February Existing Home Sales Continue To Rise, Buoyed By Investors

by devteam March 21st, 2013 | Share

Sales ofrnexisting homes and their prices continued to rise in February affirming,rnaccording to the National Association of Realtors® (NAR) which released therndata, a healthy recovery is underway in the housing sector.  Existing home sales increased 0.8 percent torna seasonally adjusted annual rate of 4.98 million in February and were 10.2rnpercent above the 4.52 million level in February 2012.  January sales, originally reported at 4.92rnmillion were revised upwards to 4.94 million. </p

Existing home sales,rnwhich include single family homes, condominiums, townhouses, and cooperativernapartment, have increased on an annual basis for 20 consecutive months whilernprices have increased year-over-year for 12 months.  Sales in February were at the highest levelrnsince November 2009 when the homebuyer tax credit was in effect.  </p

Lawrence Yun, NAR chief economist,rnsaid conditions for continued housing improvement are at play.  “Jobrngrowth in the improving economy and pent-up demand are causing both home salesrnand rental leasing to rise.  Though home prices are rising much fasterrnthan rents, historically low mortgage rates are still making home purchasesrnaffordable,” he said.  “The only headwinds are limited housing inventory,rnwhich varies greatly around the country, and credit conditions that remain toornrestrictive.”</p

Single-family home sales slipped 0.2rnpercent to a seasonally adjusted annual rate of 4.36 million in February fromrnan upwardly revised 4.37 million in January, but are 8.7 percent above the 4.01rnmillion-unit pace one year earlier. Existingrncondominium and co-op sales rose 8.8 percent to an annualized rate of 620,000rnin February from 570,000 in January, and are 21.6 percent above thern510,000-unit level a year ago. </p

The national median existing-homernprice for all housing types was $173,600 in February, up 11.6 percent fromrnFebruary 2012 and the strongest annual increase since May 2006 which alsornmarked the last time there were 12rnconsecutive months of year-over-year price increases. The median single-familyrnhome price rose 11.3 percent to $173,800 and the median condo price wasrn$172,000, an annual increase of 13.9 percent.</p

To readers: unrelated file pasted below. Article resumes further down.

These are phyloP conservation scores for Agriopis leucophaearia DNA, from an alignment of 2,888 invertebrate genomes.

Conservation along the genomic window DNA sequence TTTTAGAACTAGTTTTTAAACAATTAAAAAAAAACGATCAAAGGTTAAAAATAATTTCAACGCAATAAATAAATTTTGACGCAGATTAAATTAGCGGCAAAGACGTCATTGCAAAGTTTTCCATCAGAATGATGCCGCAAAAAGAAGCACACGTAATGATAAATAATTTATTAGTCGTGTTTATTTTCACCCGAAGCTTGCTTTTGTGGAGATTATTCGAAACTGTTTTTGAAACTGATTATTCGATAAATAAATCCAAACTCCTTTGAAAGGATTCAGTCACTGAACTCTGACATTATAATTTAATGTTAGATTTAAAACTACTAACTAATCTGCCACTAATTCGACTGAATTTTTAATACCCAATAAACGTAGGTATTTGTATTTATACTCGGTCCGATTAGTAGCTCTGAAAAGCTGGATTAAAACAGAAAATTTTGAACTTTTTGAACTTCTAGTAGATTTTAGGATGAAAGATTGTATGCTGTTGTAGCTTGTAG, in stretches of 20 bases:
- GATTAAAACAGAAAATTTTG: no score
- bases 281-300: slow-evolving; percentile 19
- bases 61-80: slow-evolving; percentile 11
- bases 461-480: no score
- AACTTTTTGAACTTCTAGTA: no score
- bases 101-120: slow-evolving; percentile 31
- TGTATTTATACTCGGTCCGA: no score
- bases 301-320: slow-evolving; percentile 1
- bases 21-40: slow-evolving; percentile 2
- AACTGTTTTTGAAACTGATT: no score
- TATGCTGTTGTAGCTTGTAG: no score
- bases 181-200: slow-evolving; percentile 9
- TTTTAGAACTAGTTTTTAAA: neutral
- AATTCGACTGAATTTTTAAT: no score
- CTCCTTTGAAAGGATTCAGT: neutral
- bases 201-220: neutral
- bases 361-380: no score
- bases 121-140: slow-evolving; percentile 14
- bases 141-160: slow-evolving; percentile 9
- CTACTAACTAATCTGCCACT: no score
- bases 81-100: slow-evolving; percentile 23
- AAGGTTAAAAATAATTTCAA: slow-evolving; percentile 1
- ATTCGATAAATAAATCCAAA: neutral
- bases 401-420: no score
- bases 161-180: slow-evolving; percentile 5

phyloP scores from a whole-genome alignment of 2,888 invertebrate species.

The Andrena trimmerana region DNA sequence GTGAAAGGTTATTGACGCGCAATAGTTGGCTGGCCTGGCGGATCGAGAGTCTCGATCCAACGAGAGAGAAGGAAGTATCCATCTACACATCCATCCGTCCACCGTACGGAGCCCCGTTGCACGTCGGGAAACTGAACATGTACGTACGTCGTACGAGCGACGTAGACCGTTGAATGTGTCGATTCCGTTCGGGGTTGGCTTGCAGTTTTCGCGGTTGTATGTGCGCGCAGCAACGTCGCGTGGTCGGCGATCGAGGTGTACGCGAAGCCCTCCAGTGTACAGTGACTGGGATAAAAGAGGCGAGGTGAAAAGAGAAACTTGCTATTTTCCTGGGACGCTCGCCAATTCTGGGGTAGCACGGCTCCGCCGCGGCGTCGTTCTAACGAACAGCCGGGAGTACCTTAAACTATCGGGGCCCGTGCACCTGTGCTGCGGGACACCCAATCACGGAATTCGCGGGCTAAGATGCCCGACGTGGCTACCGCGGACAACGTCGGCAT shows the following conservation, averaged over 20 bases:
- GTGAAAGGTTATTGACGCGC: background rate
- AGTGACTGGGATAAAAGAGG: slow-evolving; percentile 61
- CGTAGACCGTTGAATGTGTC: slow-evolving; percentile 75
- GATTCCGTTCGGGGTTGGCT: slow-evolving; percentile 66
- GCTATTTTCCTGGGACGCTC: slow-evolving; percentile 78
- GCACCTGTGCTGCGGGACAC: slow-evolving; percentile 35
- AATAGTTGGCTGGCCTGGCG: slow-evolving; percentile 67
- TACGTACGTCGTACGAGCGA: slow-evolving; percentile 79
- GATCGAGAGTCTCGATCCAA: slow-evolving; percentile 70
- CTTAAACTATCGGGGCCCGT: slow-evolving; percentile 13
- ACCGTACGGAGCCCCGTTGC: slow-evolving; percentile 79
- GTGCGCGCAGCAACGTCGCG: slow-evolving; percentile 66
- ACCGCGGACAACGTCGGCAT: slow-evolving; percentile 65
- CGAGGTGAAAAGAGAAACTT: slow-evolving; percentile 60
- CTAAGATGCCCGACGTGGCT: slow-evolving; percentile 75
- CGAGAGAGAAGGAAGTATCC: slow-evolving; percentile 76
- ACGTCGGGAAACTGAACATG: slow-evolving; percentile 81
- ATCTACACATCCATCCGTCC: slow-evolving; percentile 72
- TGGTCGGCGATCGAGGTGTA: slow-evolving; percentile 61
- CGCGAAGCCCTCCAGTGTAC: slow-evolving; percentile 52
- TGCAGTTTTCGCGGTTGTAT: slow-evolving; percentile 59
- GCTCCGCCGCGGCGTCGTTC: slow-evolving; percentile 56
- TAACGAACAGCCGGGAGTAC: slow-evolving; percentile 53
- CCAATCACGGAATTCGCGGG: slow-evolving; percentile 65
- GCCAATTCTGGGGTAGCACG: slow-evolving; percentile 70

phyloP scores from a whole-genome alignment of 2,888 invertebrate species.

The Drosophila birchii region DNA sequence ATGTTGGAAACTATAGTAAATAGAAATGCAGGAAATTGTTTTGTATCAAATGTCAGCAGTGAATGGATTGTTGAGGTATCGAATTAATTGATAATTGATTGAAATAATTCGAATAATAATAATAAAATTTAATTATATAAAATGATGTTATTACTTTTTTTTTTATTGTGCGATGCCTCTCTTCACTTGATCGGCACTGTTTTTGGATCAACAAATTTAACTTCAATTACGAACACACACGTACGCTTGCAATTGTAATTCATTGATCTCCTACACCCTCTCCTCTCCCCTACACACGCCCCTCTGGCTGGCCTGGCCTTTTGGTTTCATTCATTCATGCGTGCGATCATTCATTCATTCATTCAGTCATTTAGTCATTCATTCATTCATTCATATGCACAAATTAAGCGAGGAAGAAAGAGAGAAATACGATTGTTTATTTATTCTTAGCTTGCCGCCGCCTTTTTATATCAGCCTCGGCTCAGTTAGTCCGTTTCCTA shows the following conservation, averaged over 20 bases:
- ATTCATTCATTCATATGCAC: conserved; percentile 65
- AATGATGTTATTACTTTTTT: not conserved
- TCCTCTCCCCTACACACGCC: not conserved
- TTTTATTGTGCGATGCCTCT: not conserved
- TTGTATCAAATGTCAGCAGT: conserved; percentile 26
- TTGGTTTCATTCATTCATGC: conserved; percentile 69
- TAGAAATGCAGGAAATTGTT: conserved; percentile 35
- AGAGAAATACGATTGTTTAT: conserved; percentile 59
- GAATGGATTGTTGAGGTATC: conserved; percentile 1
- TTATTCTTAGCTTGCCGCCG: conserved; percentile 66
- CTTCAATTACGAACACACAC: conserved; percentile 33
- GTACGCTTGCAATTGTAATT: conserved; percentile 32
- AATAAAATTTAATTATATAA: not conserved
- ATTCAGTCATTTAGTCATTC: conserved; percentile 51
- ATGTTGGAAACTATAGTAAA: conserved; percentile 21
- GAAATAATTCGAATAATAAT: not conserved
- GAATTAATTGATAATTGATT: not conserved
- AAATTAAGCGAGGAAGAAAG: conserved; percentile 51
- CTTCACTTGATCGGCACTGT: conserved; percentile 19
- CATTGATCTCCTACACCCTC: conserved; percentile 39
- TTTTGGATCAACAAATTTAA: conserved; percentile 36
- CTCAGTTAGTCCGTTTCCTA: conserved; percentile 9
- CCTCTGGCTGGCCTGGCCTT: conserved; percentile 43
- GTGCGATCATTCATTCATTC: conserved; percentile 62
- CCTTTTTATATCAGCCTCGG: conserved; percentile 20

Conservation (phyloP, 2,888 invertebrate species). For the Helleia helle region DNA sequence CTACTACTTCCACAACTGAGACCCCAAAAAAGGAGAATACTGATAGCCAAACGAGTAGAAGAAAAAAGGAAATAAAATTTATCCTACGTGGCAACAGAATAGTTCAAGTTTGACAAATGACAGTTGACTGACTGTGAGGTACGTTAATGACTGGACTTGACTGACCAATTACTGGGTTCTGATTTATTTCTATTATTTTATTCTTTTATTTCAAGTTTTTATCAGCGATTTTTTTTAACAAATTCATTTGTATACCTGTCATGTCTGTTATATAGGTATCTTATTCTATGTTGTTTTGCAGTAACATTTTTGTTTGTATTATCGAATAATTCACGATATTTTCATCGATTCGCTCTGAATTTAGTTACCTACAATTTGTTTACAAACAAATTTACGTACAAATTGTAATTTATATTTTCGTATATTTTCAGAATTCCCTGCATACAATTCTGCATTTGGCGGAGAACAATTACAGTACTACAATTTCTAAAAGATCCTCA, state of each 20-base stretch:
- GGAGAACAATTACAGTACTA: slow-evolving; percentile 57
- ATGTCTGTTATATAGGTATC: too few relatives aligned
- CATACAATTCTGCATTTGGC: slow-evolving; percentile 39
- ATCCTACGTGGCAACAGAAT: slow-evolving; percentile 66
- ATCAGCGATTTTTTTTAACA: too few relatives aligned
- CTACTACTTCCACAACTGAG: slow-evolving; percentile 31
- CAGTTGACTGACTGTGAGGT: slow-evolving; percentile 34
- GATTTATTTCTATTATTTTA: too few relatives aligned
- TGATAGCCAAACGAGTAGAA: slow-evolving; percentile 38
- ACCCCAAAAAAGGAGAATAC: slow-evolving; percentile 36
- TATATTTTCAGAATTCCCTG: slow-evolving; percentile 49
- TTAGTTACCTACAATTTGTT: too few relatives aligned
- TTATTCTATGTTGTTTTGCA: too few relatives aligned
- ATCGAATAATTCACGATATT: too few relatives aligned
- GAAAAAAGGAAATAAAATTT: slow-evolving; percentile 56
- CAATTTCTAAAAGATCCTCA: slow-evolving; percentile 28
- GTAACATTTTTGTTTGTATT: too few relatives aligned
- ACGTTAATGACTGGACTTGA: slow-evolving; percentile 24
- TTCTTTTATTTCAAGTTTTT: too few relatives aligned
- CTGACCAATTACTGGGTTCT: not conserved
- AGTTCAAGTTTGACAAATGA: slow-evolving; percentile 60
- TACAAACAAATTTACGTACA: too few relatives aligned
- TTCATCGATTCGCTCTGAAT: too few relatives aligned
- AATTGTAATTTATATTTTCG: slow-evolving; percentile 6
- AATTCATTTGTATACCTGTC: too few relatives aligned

“A strong rise in home values isrncontributing to housing wealth recovery, which has risen by $1.4 trillion inrnthe past year and looks to top that increase this year,” Yun said.  “Thernextra consumer spending arising from growth in housing wealth is expected to bern$70 billion to $110 billion this year.”</p

The inventory of existing homes rosern9.6 percent to 1.94 million, a 4.7-month supply at the currentrnsales pace.  In January there was a 4.3rnmonth supply, the lowest since May 2005 and in February 2012 the inventoryrnstood at a 6.4-month supply.</p

Foreclosures accounted for 15rnpercent of existing home sales in February and short sales for 10 percentrncompared to 14 percent and 9 percent in January.  Total distressed sales in February 2012rnrepresented 34 percent of all sales.  Foreclosuresrnsold for an average discount of 18 percent below market value in February,rnwhile short sales were discounted 15 percent.</p

The median time on market for allrnhomes was 74 days in February compared to 97 days in February 2012.  Shortrnsales were on the market for a median of 101 days, while foreclosures typicallyrnsold in 52 days and non-distressed homes took 77 days.  One out of threernhomes sold in February was on the market for less than a month.</p

The percentage of first-time buyers wasrnunchanged from January at 30 percent and investors accounted for 22 percent ofrnsales compared to 19 percent in January. rnThirty-two percent of sales were all cash compared to 28 percent inrnJanuary.</p

 “There was an upward bump in the shares ofrninvestor and all-cash closed purchases in February. These sales result fromrnpurchase offers during the holidays when shopping activity by traditional homernbuyers slows, but investors, who typically pay cash, remained active,” Yunrnsaid.  “This is a seasonal pattern, but we’re now seeing a general increasernin buyer traffic, which is 25 percent above a year ago.” </p

February existing-homernsales in the Northeast fell 3.1 percent to an annual rate of 630,000, but are 8.6 percent abovernFebruary 2012.  The median price in the Northeast was $238,800, which isrn7.6 percent above a year ago.</p

Sales in thernMidwest slipped 1.7 in February to a pace of 1.14 million but are 12.9 percentrnabove a year ago.  The median price in the Midwest was $129,900, up 7.7rnpercent from February 2012.</p

Salesrnincreased 2.6 percent to an annual level of 2.01 million in the South and are 14.9 percent above Februaryrn2012.  The median price was $150,500, 9.3rnpercent higher than a year ago.</p

The West saw salernrise 2.6 percent to a pace of 1.20 million in February and are 1.7 percentrnabove a year ago.  With limited choices and multiple bidding, the medianrnprice in the West rose to $237,700, an annual increase of 22.7 percent.

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About the Author


Steven A Feinberg (@CPAsteve) of Appletree Business Services LLC, is a PASBA member accountant located in Londonderry, New Hampshire.

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